A Noted Vermonter

April 11, 1902.
Groton, Vt..
A Noted Vermonter.

Hon. S. L. Griffith of Danby, who was in town last week looking after his extensive lumber business gave some of his friends a few points on Cuba and his travels in the old county that will interest the readers of THE TIMES.

Senator Proctor was intending to go with Mr. Griffith and party at that time but owing to the illness of the late Senator Morrill his trip was deferred, but at the request of Senator Protor Mr. Griffith made a thorough investigation of affairs there and consequently is better informed than those who visit the island out of mere curiosity and pleasure.

The Senator’s description of the reconcentrados is very vivid and gives to the listener a convincing statement of their terrible condition and the inhuman purpose of their concentration. The terrible picture of their suffering is only brightened by the joy that comes to them after American occupation of the island and the eagerness they returned to their little thatched hut, and although destitute of a thread to cover their nakedness or an implement to aid in tilling the soil, they were happy for the palm leaf shelter was to them a home in the same meaning that we count home, and the wonderful productive soil supplied the actual necessities that kept life within them and they were free.

The vegetation is so luxuriant and soil so rich that it is possible to obtain articles of food with only the effort of gathering. The Senator related that he had seen sweet potatoes gathered in a wild state that were a foot long and as large in diameter as one’s arm. Honey, too, is another article that is easily procured and very plenty, and for flavor and clearness rivals any Vermont made honey, and that, too, gathered in its wild state. The editor has a sample sent by the Senator from a supply received from the island that is superior to the home grown product. This sample was made when the plant called stephenoteis was in bloom. This plant was one long used in the making of perfumes for its fragrance. This is imparted to the honey and the excellence of the same is due to the flowers from which it is made.

The Senator is a genial conversationalist and his talk on the holy land is interesting. He made much of his journey and by photographs and notes has their trip in hand so as to give a realistic account of it. He is often asked by churches to give a lecture on his trip but he says he is “not a lecturer, only a lumberman,” but nevertheless he has the happy faculty of imparting to those fortunate enough to listen a most interesting and instructive picture of whatever he attempts to relate.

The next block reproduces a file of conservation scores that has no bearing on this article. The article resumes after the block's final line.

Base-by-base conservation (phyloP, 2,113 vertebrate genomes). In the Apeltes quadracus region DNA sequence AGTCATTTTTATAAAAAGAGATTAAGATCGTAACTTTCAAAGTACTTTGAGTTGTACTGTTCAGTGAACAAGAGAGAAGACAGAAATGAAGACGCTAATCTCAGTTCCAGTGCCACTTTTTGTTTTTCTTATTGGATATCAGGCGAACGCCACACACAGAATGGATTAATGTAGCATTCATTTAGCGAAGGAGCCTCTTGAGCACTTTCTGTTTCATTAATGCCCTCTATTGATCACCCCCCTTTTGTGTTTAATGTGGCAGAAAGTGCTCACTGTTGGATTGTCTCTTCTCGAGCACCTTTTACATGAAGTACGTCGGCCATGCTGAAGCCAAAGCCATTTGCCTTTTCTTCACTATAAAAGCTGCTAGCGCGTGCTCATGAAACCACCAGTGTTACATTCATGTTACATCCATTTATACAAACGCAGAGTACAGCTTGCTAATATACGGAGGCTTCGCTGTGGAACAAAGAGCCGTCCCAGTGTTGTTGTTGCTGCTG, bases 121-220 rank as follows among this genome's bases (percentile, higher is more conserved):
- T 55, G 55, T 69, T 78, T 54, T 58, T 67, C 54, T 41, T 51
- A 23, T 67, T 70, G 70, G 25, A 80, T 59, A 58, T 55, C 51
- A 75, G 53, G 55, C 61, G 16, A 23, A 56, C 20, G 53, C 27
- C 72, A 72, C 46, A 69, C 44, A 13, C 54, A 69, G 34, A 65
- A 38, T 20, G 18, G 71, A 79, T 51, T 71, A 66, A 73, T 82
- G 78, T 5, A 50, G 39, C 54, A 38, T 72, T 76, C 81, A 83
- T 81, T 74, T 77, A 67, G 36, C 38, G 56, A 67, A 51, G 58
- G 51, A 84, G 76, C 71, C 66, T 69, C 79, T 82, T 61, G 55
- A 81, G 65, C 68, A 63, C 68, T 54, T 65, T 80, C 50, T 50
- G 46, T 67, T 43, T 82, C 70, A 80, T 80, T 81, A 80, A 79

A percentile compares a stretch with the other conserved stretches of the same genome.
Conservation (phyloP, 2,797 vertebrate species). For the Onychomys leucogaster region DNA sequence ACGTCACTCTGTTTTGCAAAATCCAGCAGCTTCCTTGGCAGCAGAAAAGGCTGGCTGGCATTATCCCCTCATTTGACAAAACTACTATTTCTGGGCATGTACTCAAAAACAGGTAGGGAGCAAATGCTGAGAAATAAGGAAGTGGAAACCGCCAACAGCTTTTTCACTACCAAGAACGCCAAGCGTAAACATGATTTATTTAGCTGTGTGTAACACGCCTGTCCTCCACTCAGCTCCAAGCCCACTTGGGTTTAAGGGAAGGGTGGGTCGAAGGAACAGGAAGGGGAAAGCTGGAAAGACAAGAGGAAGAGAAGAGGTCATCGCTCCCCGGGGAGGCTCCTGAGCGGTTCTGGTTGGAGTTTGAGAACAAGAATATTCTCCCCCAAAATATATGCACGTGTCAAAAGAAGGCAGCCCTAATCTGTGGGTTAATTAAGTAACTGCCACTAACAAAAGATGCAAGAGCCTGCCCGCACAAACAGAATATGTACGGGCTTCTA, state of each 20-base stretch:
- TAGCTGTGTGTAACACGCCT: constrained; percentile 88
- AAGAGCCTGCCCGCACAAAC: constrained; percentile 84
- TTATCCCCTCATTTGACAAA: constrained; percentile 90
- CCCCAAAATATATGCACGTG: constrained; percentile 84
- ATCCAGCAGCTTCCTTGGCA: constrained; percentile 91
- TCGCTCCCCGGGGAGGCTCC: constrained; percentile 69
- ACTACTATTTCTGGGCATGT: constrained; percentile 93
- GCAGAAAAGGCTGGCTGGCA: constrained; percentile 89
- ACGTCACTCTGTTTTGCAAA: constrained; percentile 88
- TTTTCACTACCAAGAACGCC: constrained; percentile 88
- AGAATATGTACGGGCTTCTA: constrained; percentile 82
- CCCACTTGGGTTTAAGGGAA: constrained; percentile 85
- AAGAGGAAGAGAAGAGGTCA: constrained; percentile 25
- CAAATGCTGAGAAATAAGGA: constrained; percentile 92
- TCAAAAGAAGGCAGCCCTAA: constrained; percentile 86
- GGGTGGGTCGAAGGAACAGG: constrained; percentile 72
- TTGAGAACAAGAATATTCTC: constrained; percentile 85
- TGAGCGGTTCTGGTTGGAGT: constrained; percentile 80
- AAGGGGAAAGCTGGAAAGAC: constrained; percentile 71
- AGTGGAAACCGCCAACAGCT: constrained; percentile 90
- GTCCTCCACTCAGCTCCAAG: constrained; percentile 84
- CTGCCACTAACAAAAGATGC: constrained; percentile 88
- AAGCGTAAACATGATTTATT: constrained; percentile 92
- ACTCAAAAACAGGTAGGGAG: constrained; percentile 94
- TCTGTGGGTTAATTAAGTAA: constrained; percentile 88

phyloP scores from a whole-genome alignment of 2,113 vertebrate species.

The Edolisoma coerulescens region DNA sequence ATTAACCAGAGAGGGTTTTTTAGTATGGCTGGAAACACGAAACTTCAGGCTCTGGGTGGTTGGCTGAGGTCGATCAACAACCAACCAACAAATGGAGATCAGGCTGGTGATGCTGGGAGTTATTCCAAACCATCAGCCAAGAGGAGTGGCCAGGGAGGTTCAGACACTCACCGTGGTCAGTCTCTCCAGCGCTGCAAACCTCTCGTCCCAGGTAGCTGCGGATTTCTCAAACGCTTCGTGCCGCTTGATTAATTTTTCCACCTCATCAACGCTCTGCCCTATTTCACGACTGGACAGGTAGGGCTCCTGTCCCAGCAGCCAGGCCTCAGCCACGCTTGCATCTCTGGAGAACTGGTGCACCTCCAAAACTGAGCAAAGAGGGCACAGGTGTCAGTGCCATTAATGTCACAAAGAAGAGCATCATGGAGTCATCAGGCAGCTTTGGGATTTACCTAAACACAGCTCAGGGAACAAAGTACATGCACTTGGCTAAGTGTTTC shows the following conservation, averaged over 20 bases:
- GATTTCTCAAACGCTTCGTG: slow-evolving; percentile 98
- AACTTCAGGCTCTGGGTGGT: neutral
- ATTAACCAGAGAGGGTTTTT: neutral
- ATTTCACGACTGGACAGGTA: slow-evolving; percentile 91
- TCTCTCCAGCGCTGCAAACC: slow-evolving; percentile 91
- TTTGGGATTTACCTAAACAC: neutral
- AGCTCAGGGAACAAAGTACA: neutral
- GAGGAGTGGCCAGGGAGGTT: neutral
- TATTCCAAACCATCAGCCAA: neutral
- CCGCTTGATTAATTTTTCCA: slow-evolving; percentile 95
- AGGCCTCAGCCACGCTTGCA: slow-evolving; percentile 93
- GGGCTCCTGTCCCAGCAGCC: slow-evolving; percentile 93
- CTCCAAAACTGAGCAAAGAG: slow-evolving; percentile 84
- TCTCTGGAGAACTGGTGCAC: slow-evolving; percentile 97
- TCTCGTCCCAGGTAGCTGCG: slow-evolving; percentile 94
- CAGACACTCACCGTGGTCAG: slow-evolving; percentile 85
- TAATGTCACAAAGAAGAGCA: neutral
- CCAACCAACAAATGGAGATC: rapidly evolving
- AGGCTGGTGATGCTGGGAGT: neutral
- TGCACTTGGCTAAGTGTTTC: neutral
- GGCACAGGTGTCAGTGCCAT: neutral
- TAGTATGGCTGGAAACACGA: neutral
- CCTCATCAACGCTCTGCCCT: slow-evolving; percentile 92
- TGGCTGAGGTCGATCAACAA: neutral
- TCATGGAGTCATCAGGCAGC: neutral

The Senator is in close touch with Vermont affairs and a large factor in her industrial progress. His home town has cause to know of his whole hearted interest and generous help. On last Easter Sunday he made his town the most noted of any hamlet in the state by its observance of Easter, as the following from the Free Press will show:

Probably no other town in Vermont had a greater display of flowers or more interesting services on Easter day than the little town of Danby. The flowers and views were furnished by the Hon. S. L. Griffith and the exercises were in charge of Mrs. E. G. Wight, Mrs. S. L. Griffith and Miss Libbie Sowle. About 60 children took part in the exercises which consisted of recitations and singing and the church was literally packed. One end of the church was entirely filled with flowers. Directly back of the pulpit was a bank of cytisus 8×10. The cytisus is a potted plant having yellow blossoms. Besides these, there were hyacinths, tulips, narcissus, begonias, palms, ferns, lilies, roses, carnations, azaleas, vincas, 150 cut carnations and as many more of tulips, lilies and roses. The exercises were illustrated by views of the holy land taken by Mr. Griffith during his trip there thrown on a screen with the stereopticon.

The views included a general view of Bethlehem, Church of the Nativity, Chapel of St. Mary (the chapel is supposed to cover the place where Christ was born and in the chapel there is a scene of the manger with an image of the divine infant), the star which is set in the center of the floor in the chapel, a general view of Jerusalem, The Field of Blood, The Pool of Siloam, Ecce Homo Arch, or the Arch of Pilot (this is the arch covering the street of Pain, or Way of the Cross, and is supposed to be the place in that street where Pilot said “Behold the man”). The ford of the River Jordan, where Christ was baptized, general view of Bethany, Tomb of Lazarus, remains of the house of Mary and Martha and the Church of the Holy Sepulchre of Jerusalem. Besides these reproductions of paintings of celebrated painters such as Raphael, Rubens, etc., illustrating the Birth of Christ, the Holy Night, Three Wise Men with their gifts, the Childhood of Jesus, Flight into Egypt, the Holy Virgin Tree (under which the family rested) Christ before the Doctors, His baptism in the River Jordan, Raising of Lazarus, in the house of Simon the Leper with Mary and Martha, Garden of Gethsemene, the Betrayal, the taking of Christ, Christ before Pilot, Christ Rejected, Christ Carrying the Cross, the Crucifixion, Descent from the Cross, Preparing for Burial, the burial, the Resurrection, Doubting Thomas, Christ’s Charge to Peter and The Ascension were shown. The exercises closed by singing the hymn “All Hail the Power of Jesus Name,” the hymn being thrown on the canvass where the entire congregation could see it.